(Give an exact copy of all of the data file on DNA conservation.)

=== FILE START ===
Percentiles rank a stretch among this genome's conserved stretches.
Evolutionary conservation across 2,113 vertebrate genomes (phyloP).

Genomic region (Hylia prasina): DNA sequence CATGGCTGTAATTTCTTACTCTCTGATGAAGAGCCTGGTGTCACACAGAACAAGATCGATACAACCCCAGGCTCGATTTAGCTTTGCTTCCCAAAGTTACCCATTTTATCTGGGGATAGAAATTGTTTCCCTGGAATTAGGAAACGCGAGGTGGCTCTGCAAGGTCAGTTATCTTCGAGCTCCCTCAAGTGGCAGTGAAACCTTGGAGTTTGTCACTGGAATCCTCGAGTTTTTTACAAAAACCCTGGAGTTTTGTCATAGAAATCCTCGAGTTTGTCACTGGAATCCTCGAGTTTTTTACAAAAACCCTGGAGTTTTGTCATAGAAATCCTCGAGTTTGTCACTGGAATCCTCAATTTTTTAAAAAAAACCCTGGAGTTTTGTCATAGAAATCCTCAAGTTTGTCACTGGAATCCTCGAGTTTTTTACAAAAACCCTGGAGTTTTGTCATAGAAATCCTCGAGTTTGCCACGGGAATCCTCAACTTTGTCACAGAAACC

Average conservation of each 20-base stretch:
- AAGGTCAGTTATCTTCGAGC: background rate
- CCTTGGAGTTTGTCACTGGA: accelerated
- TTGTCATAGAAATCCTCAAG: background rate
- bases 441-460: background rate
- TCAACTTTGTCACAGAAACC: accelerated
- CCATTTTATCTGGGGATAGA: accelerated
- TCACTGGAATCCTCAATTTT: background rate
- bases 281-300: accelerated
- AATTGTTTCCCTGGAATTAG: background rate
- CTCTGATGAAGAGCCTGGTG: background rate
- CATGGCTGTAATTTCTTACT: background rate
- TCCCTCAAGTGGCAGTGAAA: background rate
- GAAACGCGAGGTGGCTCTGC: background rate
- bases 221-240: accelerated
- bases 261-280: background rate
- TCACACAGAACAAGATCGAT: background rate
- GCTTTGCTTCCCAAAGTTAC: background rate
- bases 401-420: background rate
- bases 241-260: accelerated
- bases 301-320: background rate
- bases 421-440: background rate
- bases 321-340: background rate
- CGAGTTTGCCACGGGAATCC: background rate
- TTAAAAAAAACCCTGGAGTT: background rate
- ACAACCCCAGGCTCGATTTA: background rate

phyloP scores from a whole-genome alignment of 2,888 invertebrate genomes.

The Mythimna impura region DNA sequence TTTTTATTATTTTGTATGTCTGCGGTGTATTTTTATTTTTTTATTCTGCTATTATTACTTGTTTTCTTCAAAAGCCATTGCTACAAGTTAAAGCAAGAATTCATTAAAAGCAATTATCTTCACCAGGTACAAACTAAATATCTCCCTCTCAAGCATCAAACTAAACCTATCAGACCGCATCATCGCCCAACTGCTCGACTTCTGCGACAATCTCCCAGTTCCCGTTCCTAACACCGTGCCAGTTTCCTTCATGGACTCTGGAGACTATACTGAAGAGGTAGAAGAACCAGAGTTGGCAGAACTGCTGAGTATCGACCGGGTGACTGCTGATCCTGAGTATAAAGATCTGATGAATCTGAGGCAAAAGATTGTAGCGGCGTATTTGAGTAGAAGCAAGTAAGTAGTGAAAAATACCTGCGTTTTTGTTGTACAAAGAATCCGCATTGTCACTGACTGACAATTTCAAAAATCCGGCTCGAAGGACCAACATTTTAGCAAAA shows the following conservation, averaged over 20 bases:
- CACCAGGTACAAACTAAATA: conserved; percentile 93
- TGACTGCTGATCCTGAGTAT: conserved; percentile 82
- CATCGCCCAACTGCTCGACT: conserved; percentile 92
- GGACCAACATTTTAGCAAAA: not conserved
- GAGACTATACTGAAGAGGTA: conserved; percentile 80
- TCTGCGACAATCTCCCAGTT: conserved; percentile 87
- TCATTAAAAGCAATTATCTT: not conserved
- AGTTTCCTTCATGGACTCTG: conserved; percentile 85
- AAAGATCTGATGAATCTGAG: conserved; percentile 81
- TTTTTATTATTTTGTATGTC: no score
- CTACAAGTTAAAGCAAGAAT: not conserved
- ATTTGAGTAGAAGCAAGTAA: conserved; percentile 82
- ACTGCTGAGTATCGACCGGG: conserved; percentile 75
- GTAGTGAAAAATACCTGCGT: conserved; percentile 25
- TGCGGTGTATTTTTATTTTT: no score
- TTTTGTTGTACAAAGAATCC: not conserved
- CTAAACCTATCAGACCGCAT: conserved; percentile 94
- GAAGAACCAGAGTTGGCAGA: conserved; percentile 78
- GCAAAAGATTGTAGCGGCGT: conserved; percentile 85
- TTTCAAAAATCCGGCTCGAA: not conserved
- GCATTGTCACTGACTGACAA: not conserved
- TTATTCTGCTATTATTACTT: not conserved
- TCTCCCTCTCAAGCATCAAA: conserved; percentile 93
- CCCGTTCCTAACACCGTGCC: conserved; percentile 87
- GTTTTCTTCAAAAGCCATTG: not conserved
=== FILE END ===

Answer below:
Percentiles rank a stretch among this genome's conserved stretches.
Evolutionary conservation across 2,113 vertebrate genomes (phyloP).

Genomic region (Hylia prasina): DNA sequence CATGGCTGTAATTTCTTACTCTCTGATGAAGAGCCTGGTGTCACACAGAACAAGATCGATACAACCCCAGGCTCGATTTAGCTTTGCTTCCCAAAGTTACCCATTTTATCTGGGGATAGAAATTGTTTCCCTGGAATTAGGAAACGCGAGGTGGCTCTGCAAGGTCAGTTATCTTCGAGCTCCCTCAAGTGGCAGTGAAACCTTGGAGTTTGTCACTGGAATCCTCGAGTTTTTTACAAAAACCCTGGAGTTTTGTCATAGAAATCCTCGAGTTTGTCACTGGAATCCTCGAGTTTTTTACAAAAACCCTGGAGTTTTGTCATAGAAATCCTCGAGTTTGTCACTGGAATCCTCAATTTTTTAAAAAAAACCCTGGAGTTTTGTCATAGAAATCCTCAAGTTTGTCACTGGAATCCTCGAGTTTTTTACAAAAACCCTGGAGTTTTGTCATAGAAATCCTCGAGTTTGCCACGGGAATCCTCAACTTTGTCACAGAAACC

Average conservation of each 20-base stretch:
- AAGGTCAGTTATCTTCGAGC: background rate
- CCTTGGAGTTTGTCACTGGA: accelerated
- TTGTCATAGAAATCCTCAAG: background rate
- bases 441-460: background rate
- TCAACTTTGTCACAGAAACC: accelerated
- CCATTTTATCTGGGGATAGA: accelerated
- TCACTGGAATCCTCAATTTT: background rate
- bases 281-300: accelerated
- AATTGTTTCCCTGGAATTAG: background rate
- CTCTGATGAAGAGCCTGGTG: background rate
- CATGGCTGTAATTTCTTACT: background rate
- TCCCTCAAGTGGCAGTGAAA: background rate
- GAAACGCGAGGTGGCTCTGC: background rate
- bases 221-240: accelerated
- bases 261-280: background rate
- TCACACAGAACAAGATCGAT: background rate
- GCTTTGCTTCCCAAAGTTAC: background rate
- bases 401-420: background rate
- bases 241-260: accelerated
- bases 301-320: background rate
- bases 421-440: background rate
- bases 321-340: background rate
- CGAGTTTGCCACGGGAATCC: background rate
- TTAAAAAAAACCCTGGAGTT: background rate
- ACAACCCCAGGCTCGATTTA: background rate

phyloP scores from a whole-genome alignment of 2,888 invertebrate genomes.

The Mythimna impura region DNA sequence TTTTTATTATTTTGTATGTCTGCGGTGTATTTTTATTTTTTTATTCTGCTATTATTACTTGTTTTCTTCAAAAGCCATTGCTACAAGTTAAAGCAAGAATTCATTAAAAGCAATTATCTTCACCAGGTACAAACTAAATATCTCCCTCTCAAGCATCAAACTAAACCTATCAGACCGCATCATCGCCCAACTGCTCGACTTCTGCGACAATCTCCCAGTTCCCGTTCCTAACACCGTGCCAGTTTCCTTCATGGACTCTGGAGACTATACTGAAGAGGTAGAAGAACCAGAGTTGGCAGAACTGCTGAGTATCGACCGGGTGACTGCTGATCCTGAGTATAAAGATCTGATGAATCTGAGGCAAAAGATTGTAGCGGCGTATTTGAGTAGAAGCAAGTAAGTAGTGAAAAATACCTGCGTTTTTGTTGTACAAAGAATCCGCATTGTCACTGACTGACAATTTCAAAAATCCGGCTCGAAGGACCAACATTTTAGCAAAA shows the following conservation, averaged over 20 bases:
- CACCAGGTACAAACTAAATA: conserved; percentile 93
- TGACTGCTGATCCTGAGTAT: conserved; percentile 82
- CATCGCCCAACTGCTCGACT: conserved; percentile 92
- GGACCAACATTTTAGCAAAA: not conserved
- GAGACTATACTGAAGAGGTA: conserved; percentile 80
- TCTGCGACAATCTCCCAGTT: conserved; percentile 87
- TCATTAAAAGCAATTATCTT: not conserved
- AGTTTCCTTCATGGACTCTG: conserved; percentile 85
- AAAGATCTGATGAATCTGAG: conserved; percentile 81
- TTTTTATTATTTTGTATGTC: no score
- CTACAAGTTAAAGCAAGAAT: not conserved
- ATTTGAGTAGAAGCAAGTAA: conserved; percentile 82
- ACTGCTGAGTATCGACCGGG: conserved; percentile 75
- GTAGTGAAAAATACCTGCGT: conserved; percentile 25
- TGCGGTGTATTTTTATTTTT: no score
- TTTTGTTGTACAAAGAATCC: not conserved
- CTAAACCTATCAGACCGCAT: conserved; percentile 94
- GAAGAACCAGAGTTGGCAGA: conserved; percentile 78
- GCAAAAGATTGTAGCGGCGT: conserved; percentile 85
- TTTCAAAAATCCGGCTCGAA: not conserved
- GCATTGTCACTGACTGACAA: not conserved
- TTATTCTGCTATTATTACTT: not conserved
- TCTCCCTCTCAAGCATCAAA: conserved; percentile 93
- CCCGTTCCTAACACCGTGCC: conserved; percentile 87
- GTTTTCTTCAAAAGCCATTG: not conserved